Central Library Art


Libraries are no longer just books. They are repositories for knowledge, storehouses of culture, and in the case of the New Central Library, a showcase for art.

Central Library Public Art Brochure, Library History Collection, Digital ID Library0996.

“Light Veil”. Library History Collection, DIG MEMPHIS, Digital ID PM0056.

When planning for the new Central Library, a decision was made to incorporate public art into the design and construction of the building. Overseen by the Urban Art Commission, the project settled on 9 public art pieces created by artists from the Mid-South and beyond. Scroll on to read the story behind each piece and see photographs from each installation.

The descriptions here have been pulled from the Central Library Public Art Brochure found on DIG Memphis. The brochure introduces the project by stressing that, “much of the art you will find in the New Central Library is designed to be touched as well as observed. Run a hand over the pillars of knowledge located at the main entrance. Invite your children into the glass house in the Children’s Room. Trace your fingers upon the names engraved on the donor recognition piece in the lobby. It is art to interact with, and even to learn from.”

“Explicitus est Liber” (“The Book is Unrolled”)

When standing before these pillars, one does not get the impression he or she is studying a work of art so much as a mysterious relic. One left behind by a race far more advanced than ours, with an inside track to mankind’s history and its future.

Goldberg and Roots set out to create a monument in “celebration of the library as a repository of history and culture.” Their goal was was understated as their finished work is so subtly brilliant. Five pillars represent the education of man: from Pillar One – broken in two pieces – that represents humankind’s fragile awakening into discovery, to Pillar Four, whose digitized engravings reflect today’s movement into technology, to the blank face of Pillar Five, leaving the future of the library open to fate. Goldberg and Roots have managed to chronicle the evolution of information in the most profound way imaginable.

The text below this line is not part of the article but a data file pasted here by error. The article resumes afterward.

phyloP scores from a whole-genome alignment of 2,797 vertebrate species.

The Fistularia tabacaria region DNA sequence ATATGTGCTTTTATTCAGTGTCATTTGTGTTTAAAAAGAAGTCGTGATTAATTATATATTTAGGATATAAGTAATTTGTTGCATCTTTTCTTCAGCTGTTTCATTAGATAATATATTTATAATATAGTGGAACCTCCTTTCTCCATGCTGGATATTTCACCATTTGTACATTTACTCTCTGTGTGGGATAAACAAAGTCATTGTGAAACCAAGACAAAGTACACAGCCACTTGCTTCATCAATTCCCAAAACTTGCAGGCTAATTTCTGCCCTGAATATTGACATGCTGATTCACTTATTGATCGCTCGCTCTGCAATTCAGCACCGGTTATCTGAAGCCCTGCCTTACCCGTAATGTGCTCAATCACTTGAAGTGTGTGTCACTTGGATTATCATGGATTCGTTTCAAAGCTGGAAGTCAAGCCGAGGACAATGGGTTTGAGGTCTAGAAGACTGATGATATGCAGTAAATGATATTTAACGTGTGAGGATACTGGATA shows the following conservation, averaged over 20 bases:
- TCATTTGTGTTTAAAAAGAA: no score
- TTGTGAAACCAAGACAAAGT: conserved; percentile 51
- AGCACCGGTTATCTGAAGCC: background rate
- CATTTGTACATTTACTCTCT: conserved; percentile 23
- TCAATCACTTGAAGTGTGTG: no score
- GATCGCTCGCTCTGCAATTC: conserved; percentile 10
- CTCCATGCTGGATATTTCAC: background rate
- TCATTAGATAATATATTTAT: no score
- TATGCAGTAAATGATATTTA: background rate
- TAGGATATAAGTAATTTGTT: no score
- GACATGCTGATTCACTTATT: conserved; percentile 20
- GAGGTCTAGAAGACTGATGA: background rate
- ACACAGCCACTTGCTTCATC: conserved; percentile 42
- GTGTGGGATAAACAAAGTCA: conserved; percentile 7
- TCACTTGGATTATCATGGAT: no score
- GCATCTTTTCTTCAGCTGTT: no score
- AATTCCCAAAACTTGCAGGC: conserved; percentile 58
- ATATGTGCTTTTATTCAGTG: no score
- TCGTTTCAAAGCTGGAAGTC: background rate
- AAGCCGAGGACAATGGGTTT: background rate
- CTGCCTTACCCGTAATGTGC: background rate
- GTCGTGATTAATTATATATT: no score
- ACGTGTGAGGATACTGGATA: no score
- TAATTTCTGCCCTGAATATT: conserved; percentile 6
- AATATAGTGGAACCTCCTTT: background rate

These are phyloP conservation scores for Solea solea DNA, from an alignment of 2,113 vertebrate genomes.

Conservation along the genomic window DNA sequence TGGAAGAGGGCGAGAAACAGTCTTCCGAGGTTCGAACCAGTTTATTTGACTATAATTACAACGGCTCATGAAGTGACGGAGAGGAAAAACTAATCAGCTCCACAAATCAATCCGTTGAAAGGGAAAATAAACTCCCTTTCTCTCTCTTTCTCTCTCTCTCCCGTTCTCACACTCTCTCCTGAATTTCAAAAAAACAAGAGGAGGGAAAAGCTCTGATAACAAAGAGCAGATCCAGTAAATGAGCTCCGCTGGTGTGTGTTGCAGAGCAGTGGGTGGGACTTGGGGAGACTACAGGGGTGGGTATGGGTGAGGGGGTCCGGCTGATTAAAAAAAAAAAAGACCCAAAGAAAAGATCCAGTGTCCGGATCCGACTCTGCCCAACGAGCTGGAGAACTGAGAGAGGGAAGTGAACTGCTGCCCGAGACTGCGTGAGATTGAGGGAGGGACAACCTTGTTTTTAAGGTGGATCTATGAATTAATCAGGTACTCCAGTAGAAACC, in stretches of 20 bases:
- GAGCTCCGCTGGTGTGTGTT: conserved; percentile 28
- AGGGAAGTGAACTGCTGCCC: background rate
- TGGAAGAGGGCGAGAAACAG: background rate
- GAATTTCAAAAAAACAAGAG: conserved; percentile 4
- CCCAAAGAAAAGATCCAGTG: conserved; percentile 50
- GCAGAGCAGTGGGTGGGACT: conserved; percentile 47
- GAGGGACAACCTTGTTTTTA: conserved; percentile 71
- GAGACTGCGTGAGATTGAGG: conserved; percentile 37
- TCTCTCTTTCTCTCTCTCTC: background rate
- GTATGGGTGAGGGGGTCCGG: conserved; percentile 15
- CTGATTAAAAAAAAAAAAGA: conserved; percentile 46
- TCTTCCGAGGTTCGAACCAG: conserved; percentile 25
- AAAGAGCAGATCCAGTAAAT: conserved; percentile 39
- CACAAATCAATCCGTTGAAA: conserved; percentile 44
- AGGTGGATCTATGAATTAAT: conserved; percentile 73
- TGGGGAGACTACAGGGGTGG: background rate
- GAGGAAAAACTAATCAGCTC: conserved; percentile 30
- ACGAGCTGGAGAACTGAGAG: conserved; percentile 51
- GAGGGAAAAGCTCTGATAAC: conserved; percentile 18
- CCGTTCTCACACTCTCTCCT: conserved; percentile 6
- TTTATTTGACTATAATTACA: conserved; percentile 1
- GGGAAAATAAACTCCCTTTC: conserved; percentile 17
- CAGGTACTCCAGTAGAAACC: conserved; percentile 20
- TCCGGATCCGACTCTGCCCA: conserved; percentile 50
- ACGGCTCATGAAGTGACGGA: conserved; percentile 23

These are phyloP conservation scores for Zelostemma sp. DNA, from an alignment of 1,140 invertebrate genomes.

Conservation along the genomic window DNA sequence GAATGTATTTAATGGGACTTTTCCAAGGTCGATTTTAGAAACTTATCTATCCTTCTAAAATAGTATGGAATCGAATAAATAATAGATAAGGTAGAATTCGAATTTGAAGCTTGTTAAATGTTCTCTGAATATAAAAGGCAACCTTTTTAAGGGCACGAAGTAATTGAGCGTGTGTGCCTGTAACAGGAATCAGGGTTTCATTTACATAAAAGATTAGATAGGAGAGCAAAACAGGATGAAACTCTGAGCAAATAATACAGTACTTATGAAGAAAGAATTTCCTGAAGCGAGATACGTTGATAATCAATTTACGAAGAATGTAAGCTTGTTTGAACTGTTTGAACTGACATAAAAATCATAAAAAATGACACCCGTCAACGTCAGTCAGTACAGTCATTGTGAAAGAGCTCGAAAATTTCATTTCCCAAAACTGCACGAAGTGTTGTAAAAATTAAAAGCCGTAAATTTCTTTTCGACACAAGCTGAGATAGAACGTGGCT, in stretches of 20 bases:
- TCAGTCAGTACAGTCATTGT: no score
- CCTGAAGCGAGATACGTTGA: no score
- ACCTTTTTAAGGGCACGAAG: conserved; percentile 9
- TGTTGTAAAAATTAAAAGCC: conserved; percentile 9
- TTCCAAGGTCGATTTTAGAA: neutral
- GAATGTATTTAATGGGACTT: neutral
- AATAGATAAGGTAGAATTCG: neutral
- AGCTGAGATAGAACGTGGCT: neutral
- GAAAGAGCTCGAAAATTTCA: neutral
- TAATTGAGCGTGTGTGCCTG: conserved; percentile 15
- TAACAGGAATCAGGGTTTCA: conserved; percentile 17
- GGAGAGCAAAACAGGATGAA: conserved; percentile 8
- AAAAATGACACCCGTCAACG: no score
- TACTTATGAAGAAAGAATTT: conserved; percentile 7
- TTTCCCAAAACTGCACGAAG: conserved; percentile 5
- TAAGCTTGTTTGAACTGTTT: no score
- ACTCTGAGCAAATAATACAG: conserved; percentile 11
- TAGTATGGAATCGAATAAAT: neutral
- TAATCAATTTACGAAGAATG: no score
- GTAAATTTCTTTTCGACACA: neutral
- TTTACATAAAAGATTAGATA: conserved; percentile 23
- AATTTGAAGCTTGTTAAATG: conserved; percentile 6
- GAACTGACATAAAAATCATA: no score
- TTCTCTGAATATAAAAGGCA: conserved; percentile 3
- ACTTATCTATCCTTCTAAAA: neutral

Image: Phrenology. Library History Collection, DIG MEMPHIS, Digital ID LC0127.

Artists: Brad Goldberg and Garrison Roots
Medium: Granite
Location: Exterior Walkway – Main Entrance Plaza
Donor: Plough Foundation

For a list of all the works referenced in Explicitus est Liber, check out the Memphis/Shelby Library Public Art Project notes found on DIG Memphis.

About the Artists

Brad Goldberg has worked internationally in countries that include France and Japan. He was honored with the annual Artist/Craftsman Award from the American Institute of Architects.

Garrison Roots was a longtime professor of sculpture at the University of Colorado at Boulder. His acclaimed work is featured at the Denver and Miami International Airports.

The two artists previously collaborated on a massive public art project for the Dallas Convention Center.

“Double Take”

“It makes suggestions without being literal. It is celebratory and very unlibrary-like.”

These are the words of Alonzo Davis, co-creator of the free-form 78×30 foot terrazzo that greets library patrons as they enter the main doors. A non-conforming splatter of color and shape, “Double Take” is a brightly illuminated floor, its bold colors made from crushed marble and a ceiling made of maple wood. Its abstract design alludes to bridges, roads, cables, and buildings, which appears the same whether exiting or entering the library.

Davis and co-creator Pinkney Herbert succeed in making a bold and impressive statement to anyone who happens through the library doors.

Image: Terrazzo floor in Central Library vestibule (3). Library History Collection, DIG MEMPHIS, Digital ID LC0135.

Artists: Alonzo Davis and Pinkney Herbert
Medium: Terrazzo – Crushed Marble & Maplewood
Location: Vestibule Floor
Donor: J. Kevin & Sara Adams and in honor of Kimberly / Wales Blankenship donated by Brent, Preston, Elizabeth & Earl Blankenship

About the Artists

Alonzo Davis was the Dean and Director of Graduate Studies at the Memphis College of Art. His murals and public art include pieces for the Boston Subway in Boston, Massachusetts, a public art commission in the Wolfchase Galleria Mall in Memphis, and a skylight installation at Hartsfield International Airport in Atlanta, Georgia.

Pinkney Herbert taught part-time at the Memphis College of Art. He has exhibited in numerous public and private collections, including the Arkansas Art Center in Little Rock, Arkansas, First Tennessee Bank in Memphis, and the Tennessee State Museum in Nashville, Tennessee.

“Light Veil”